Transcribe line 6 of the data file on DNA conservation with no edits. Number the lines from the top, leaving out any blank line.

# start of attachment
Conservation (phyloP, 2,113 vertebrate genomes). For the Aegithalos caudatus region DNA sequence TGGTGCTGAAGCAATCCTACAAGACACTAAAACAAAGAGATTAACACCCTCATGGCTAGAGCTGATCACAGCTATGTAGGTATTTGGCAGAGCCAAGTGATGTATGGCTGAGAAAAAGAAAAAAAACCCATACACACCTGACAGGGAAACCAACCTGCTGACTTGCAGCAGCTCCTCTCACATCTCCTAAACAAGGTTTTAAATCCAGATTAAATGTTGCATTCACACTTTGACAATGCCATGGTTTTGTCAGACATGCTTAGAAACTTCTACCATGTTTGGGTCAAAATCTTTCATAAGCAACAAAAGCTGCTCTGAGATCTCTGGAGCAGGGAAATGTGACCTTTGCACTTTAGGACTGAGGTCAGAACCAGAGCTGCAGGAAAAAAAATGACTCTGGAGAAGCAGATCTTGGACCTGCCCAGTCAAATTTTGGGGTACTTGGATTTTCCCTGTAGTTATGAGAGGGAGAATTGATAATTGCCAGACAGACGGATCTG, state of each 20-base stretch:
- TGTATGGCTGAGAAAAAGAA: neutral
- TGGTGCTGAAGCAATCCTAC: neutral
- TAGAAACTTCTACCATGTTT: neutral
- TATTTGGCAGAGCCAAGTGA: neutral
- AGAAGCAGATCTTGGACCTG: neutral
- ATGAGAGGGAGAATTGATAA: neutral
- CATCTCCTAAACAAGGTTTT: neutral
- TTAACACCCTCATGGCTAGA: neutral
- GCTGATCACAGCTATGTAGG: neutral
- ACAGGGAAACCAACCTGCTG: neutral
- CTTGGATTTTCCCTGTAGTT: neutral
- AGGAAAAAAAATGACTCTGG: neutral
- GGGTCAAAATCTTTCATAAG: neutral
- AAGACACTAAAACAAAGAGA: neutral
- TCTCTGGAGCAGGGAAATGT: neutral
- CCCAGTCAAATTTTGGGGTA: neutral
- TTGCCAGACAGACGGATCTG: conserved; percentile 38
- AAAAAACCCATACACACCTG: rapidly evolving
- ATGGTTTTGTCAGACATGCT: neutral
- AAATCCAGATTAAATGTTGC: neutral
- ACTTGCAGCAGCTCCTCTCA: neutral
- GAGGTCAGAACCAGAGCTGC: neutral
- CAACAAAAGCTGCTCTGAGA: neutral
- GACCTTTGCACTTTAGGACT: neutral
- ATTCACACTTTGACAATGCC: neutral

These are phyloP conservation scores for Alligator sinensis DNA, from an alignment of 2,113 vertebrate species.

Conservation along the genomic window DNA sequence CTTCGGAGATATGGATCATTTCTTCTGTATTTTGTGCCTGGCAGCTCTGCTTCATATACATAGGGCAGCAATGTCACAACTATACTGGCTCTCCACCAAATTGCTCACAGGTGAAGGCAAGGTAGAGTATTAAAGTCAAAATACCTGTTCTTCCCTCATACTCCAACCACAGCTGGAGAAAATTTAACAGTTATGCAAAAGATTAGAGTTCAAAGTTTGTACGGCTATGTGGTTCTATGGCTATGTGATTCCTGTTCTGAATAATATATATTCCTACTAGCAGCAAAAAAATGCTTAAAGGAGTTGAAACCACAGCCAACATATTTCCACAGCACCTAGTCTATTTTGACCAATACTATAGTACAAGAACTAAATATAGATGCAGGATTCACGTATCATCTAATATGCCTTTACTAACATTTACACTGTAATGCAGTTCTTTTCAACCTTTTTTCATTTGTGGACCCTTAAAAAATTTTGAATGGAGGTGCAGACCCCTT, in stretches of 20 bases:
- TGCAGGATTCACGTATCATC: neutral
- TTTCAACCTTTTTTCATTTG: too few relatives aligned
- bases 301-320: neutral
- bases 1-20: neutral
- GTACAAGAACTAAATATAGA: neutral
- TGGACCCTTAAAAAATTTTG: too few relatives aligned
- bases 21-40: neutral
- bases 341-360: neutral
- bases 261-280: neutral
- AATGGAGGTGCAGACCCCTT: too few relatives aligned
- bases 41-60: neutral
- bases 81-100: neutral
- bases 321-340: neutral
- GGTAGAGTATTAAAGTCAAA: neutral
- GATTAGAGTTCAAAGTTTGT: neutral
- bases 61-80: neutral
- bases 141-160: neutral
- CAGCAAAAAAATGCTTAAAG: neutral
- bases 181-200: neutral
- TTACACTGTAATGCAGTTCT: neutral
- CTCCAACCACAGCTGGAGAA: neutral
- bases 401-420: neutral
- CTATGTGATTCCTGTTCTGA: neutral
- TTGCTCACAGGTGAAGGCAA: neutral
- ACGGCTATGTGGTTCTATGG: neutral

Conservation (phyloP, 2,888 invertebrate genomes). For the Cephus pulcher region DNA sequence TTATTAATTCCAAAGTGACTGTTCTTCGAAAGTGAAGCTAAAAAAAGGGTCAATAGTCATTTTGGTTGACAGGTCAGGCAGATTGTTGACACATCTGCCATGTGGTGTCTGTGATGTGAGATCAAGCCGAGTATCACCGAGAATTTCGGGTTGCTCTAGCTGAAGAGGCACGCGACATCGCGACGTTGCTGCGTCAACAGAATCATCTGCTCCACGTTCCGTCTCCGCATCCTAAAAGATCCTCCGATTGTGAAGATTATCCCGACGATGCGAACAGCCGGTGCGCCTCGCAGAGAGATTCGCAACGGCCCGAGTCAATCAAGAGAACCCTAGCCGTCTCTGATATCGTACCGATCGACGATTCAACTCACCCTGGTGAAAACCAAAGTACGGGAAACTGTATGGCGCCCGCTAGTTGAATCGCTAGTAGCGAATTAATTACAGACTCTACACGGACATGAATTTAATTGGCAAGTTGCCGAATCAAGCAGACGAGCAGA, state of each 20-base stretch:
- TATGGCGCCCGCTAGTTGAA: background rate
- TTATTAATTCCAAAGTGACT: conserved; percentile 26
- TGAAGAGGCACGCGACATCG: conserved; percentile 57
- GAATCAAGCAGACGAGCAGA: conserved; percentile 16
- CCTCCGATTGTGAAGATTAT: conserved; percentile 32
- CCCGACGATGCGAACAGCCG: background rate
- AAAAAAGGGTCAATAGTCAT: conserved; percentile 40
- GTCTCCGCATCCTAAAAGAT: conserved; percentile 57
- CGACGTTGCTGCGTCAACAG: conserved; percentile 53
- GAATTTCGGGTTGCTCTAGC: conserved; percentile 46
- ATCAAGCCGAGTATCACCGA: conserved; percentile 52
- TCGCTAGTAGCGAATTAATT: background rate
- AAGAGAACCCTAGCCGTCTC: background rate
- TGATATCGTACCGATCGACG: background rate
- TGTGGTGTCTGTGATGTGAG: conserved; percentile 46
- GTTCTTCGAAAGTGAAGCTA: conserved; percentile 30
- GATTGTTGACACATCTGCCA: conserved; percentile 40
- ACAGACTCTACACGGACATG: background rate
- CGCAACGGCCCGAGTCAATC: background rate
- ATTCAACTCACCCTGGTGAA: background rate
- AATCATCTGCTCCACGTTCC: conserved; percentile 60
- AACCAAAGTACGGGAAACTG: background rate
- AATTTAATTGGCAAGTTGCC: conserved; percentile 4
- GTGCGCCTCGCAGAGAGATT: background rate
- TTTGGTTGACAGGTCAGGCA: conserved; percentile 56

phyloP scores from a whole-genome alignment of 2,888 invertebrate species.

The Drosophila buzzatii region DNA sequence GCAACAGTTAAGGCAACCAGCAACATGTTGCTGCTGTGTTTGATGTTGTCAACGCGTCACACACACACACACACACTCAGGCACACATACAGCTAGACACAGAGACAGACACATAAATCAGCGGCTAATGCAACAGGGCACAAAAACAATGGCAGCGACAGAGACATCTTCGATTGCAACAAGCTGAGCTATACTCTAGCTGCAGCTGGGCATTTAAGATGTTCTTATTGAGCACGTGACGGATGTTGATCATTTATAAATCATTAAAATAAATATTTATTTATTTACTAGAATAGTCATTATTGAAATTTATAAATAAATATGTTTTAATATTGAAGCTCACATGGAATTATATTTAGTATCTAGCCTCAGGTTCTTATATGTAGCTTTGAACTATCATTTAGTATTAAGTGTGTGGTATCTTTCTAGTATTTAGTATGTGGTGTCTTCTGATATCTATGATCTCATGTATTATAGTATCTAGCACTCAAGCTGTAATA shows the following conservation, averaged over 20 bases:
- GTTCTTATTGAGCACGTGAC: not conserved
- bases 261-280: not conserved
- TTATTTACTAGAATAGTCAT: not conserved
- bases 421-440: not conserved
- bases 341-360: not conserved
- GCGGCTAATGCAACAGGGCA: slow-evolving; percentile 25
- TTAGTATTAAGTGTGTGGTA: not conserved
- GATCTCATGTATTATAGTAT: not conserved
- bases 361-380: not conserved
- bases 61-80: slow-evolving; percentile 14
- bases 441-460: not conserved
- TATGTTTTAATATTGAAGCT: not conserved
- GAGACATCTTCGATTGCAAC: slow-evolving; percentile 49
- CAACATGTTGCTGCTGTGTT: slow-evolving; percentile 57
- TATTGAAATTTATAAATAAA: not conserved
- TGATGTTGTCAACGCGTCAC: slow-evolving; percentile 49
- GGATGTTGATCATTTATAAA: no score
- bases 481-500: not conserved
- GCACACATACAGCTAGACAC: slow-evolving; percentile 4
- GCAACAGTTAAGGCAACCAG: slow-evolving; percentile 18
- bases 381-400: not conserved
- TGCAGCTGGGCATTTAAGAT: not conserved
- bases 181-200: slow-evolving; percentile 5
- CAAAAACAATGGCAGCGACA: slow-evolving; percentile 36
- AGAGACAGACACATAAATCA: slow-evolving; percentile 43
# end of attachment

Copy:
- AGAAGCAGATCTTGGACCTG: neutral